Cause there ain’t no doubt I love this land…
I was met at the airport by friends who welcomed me home with a little taste of Americana!
The situation in South Sudan has not changed very much and most organizations that were based in South Sudan are working from offshore. After being evacuated from South Sudan, I spent a month in Nairobi, Kenya before returning to the United States a few weeks ago for a work conference. I am now temporarily based here as I await approval from our funders. In some ways I am happy to be back in the U.S. The past two months have been probably the most unstable two months in my life. I calculated that since December 15, 2013, I have slept in 16 different beds, the longest stretch were three weeks in Nairobi. However, the apartment in that three week stretch was on a busy highway and the window was the only cool air producing mechanism. So I didn’t get much sleep.
I was also able to enjoy the start of Mardi Gras in Mobile, Alabama.
At least by being back in Washington, D.C., I am in the city where I lived in for over a decade before moving to South Sudan. I have been able to fall back into my community and create a routine that has been beneficial to my temporary life status. Not only has it been nice to take advantage of America’s many conveniences but I have truly enjoyed spending quality time with friends and family members. If you have lived in Washington, D.C. for any length of time, then you understand the transit nature of the capitol city. In my ten years living in the region, my friend network cycled about every three to four years. While I was only in Juba for four months, people were coming in and heading out all the time. There was always a new face in town and a missing person. It was really difficult to recreate the community that I had establish in Washington, D.C. My community of friends was what I missed most in Africa and what I was looking most forward to when I returned to DC in February. Since arriving, I have been on a non-stop tour of neighborhoods visiting old friends and family members. I have had some great conversations and been encouraged by all the people that were praying for me and thinking about me during the conflict and the past three months.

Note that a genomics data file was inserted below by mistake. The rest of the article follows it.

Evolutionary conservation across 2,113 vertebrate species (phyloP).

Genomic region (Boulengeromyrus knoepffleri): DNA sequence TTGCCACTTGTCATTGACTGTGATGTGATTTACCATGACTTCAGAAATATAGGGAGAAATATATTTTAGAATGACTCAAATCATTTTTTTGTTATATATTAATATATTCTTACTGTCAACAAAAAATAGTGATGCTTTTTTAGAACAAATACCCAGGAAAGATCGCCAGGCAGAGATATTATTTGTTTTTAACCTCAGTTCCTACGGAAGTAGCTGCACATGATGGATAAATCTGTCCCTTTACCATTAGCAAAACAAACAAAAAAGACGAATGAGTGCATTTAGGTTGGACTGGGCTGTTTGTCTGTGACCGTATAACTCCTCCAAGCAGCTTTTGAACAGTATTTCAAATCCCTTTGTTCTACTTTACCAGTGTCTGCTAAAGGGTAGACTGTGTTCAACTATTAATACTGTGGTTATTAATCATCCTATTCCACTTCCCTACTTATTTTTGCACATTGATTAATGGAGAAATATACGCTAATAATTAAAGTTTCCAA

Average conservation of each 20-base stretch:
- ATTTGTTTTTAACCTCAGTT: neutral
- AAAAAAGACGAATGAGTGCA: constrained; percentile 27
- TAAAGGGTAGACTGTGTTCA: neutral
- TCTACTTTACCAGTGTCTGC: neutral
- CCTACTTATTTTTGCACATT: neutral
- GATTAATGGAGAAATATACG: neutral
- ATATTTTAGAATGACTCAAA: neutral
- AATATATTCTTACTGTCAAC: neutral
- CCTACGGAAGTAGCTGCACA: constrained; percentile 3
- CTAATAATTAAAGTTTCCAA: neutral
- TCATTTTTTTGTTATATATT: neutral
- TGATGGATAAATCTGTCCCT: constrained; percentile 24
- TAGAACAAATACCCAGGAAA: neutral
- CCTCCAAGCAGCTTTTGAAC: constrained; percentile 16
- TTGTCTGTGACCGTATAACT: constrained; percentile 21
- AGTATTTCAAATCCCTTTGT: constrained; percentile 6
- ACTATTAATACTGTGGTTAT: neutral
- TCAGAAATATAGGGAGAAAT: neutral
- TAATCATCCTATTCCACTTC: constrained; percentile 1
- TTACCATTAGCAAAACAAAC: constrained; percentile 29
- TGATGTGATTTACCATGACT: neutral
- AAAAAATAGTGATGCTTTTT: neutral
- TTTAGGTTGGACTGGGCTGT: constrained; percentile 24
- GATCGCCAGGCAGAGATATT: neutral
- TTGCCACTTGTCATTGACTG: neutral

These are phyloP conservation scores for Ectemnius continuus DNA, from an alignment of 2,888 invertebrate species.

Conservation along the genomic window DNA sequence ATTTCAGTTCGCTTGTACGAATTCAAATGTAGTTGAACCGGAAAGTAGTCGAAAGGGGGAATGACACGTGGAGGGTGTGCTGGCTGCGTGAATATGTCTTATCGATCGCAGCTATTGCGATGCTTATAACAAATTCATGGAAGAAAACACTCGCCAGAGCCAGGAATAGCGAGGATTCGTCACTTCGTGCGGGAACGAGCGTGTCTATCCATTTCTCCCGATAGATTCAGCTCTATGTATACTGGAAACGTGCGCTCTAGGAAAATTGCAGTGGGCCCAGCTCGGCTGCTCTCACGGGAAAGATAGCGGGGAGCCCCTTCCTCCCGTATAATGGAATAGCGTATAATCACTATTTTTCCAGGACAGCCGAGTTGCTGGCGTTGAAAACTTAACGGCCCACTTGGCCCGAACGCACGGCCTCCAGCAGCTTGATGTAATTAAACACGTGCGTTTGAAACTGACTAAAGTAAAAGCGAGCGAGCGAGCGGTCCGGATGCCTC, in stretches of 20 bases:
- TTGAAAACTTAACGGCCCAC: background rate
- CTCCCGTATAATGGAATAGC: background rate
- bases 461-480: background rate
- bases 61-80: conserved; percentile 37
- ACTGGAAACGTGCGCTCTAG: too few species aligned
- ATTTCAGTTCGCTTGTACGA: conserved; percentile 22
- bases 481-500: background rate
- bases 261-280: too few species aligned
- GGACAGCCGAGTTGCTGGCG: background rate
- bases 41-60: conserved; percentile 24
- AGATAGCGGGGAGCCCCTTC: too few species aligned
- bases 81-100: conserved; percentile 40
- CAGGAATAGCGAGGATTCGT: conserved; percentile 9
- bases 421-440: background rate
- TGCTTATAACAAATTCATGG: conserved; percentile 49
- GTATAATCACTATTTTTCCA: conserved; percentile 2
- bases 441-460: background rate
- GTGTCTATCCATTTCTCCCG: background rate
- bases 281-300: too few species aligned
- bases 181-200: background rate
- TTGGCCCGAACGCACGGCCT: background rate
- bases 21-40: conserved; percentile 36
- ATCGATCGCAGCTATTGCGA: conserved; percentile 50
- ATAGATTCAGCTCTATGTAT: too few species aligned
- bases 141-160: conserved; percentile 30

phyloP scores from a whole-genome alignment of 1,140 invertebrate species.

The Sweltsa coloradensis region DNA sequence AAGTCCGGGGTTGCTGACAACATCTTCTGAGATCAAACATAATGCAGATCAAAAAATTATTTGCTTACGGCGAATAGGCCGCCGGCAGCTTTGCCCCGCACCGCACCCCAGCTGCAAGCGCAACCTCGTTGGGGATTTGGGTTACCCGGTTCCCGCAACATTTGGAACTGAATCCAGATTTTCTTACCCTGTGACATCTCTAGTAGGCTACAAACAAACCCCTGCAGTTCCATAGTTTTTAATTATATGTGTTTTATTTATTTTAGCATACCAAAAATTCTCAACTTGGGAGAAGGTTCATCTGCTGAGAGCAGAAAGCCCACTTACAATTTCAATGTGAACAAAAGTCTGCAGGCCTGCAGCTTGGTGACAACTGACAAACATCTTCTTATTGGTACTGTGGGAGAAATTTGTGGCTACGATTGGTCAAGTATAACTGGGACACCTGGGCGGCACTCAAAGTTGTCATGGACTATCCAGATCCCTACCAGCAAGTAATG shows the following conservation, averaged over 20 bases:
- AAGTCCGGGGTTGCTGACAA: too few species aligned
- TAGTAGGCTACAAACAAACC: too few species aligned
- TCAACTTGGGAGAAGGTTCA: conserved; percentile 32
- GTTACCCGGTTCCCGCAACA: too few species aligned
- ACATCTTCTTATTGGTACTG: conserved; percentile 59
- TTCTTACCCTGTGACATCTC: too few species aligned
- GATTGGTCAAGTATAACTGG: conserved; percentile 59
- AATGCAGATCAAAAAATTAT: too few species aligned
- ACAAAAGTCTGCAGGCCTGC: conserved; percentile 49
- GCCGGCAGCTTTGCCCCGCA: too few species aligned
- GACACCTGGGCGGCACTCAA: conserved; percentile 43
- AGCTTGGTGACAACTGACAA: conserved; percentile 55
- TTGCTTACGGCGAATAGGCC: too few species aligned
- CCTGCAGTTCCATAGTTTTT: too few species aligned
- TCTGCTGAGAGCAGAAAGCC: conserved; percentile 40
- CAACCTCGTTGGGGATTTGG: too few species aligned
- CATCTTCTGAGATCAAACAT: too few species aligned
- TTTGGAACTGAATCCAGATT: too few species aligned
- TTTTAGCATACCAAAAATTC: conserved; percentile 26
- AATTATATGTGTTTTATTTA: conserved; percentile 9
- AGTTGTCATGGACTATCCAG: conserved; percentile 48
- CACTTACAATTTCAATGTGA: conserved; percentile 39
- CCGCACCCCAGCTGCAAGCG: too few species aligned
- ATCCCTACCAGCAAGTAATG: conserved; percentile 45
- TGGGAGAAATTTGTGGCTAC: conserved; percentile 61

A welcome home brunch at one of my favorite Sunday morning locations.
And not to be outdone, the hard to predict weather of the Mid-Atlantic region still seems to amaze me. I think Washington, D.C. is experiencing its wettest and probably snowiest winter since 2010 when the region experienced 56.1 inches of snow (142.5 centimeters for my international friends). The snow does make everything nice and pretty before turning into deadly mounds of ice and slush. I think I have had my snow fix for the next decade and looking forward to enjoying the warm/tropical temperatures of Africa once again.
I enjoyed watching my African colleagues frolic in the 10 inches of snow that blanketed the Washington, D.C. region.
The Dr. Martin Luther King, Jr. Memorial buried in snow (Washington, D.C.)